Non-small cell lung cancer in young adults: Presentation and survival in the English National Lung Cancer Audit

A. L. Rich, A. Khakwani, C. M. Free, L. J. Tata, R. A. Stanley, M. D. Peake, R. B. Hubbard, D. R. Baldwin

Research output: Journal PublicationArticlepeer-review

34 Citations (Scopus)

Abstract

Background: Non-small cell lung cancer (NSCLC) in young adults is a rare but devastating illness with significant socioeconomic implications, and studies of this patient subgroup are limited. Aim: This study employed the National Lung Cancer Audit to compare the clinical features and survival of young adults with NSCLC with the older age groups. Design: A retrospective cohort review using a validated national audit dataset. Methods: Data were analysed for the period between 1 January 2004 and 31 December 2011. Young adults were defined as between 18 and 39 years, and all others were divided into decade age groups, up to the 80 years and above group. We performed logistic and Cox regression analyses to assess clinical outcomes. Results: Of a total of 1 46 422 patients, 651 (0.5%) were young adults, of whom a higher proportion had adenocarcinoma (48%) than in any other age group. Stage distribution of NSCLC was similar across the age groups and 71% of young patients had stage IIIb/IV. Performance status (PS) was 0-1 for 85%. Young adults were more likely to have surgery and chemotherapy compared with the older age groups and had better overall and post-operative survival. The proportion with adenocarcinoma, better PS and that receiving surgery or chemotherapy diminished progressively with advancing decade age groups. Conclusion: In our cohort of young adults with NSCLC, the majority had good PS despite the same late-stage disease as older patients. They were more likely to have treatment and survive longer than older patients.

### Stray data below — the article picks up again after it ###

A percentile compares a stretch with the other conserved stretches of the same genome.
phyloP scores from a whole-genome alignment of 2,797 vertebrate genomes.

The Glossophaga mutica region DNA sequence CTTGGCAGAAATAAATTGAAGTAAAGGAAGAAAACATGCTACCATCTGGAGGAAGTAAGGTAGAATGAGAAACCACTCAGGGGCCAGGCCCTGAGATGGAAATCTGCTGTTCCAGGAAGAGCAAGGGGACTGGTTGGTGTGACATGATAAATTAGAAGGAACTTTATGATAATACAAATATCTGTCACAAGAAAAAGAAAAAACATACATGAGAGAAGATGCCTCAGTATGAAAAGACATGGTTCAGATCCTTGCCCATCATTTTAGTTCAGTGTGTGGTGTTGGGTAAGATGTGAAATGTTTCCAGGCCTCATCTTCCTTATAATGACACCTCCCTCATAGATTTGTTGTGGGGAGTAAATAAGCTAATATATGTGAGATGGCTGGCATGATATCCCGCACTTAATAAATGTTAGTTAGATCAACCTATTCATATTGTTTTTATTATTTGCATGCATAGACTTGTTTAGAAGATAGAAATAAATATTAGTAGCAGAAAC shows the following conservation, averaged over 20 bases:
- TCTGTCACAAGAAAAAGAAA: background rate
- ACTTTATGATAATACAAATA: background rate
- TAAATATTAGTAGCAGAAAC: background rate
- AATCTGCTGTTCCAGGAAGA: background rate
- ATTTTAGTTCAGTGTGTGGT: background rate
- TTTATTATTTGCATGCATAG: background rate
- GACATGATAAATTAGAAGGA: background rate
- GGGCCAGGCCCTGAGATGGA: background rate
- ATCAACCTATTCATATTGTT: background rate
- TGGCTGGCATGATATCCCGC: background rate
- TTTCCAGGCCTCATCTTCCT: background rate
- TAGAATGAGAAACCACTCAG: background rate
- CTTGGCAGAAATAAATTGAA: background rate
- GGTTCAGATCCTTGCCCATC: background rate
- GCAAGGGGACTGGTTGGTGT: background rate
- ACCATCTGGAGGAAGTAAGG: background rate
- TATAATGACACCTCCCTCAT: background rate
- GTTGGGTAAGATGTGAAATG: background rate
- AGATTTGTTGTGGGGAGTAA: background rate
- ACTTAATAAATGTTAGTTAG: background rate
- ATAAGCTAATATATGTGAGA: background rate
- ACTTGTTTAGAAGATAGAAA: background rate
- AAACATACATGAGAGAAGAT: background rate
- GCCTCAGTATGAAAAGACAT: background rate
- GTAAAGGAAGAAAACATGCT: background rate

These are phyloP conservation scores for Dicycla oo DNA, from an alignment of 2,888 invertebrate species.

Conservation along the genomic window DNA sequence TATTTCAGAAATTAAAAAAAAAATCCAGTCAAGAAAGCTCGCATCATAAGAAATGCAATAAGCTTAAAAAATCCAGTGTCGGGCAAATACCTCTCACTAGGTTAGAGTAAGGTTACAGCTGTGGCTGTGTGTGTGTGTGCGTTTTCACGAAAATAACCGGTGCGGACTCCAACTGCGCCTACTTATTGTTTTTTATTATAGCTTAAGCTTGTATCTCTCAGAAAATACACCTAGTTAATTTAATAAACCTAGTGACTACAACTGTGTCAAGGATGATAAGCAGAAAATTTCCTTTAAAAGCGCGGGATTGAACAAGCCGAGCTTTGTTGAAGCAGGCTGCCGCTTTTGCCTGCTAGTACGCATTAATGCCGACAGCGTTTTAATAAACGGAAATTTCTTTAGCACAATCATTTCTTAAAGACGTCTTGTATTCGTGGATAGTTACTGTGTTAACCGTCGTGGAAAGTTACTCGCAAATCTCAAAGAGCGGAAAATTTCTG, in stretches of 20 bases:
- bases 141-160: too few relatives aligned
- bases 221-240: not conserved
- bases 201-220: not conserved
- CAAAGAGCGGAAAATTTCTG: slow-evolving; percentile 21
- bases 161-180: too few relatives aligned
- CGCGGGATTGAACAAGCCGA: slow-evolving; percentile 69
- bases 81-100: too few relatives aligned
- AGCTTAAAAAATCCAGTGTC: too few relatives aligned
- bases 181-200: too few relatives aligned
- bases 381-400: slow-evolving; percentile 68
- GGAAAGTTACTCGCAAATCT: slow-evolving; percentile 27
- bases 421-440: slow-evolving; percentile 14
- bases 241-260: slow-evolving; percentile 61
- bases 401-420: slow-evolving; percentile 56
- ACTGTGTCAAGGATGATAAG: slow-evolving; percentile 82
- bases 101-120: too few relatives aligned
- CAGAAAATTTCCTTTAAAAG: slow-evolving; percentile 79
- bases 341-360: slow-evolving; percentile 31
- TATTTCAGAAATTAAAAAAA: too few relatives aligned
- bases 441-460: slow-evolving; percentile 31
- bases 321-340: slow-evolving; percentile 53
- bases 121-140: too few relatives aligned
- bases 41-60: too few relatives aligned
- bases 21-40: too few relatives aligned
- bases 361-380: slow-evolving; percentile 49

Original languageEnglish
Pages (from-to)891-897
Number of pages7
JournalQJM - Monthly Journal of the Association of Physicians
Volume108
Issue number11
DOIs
Publication statusPublished - Nov 2015
Externally publishedYes

ASJC Scopus subject areas

  • Medicine (all)

Fingerprint

Dive into the research topics of 'Non-small cell lung cancer in young adults: Presentation and survival in the English National Lung Cancer Audit'. Together they form a unique fingerprint.

Cite this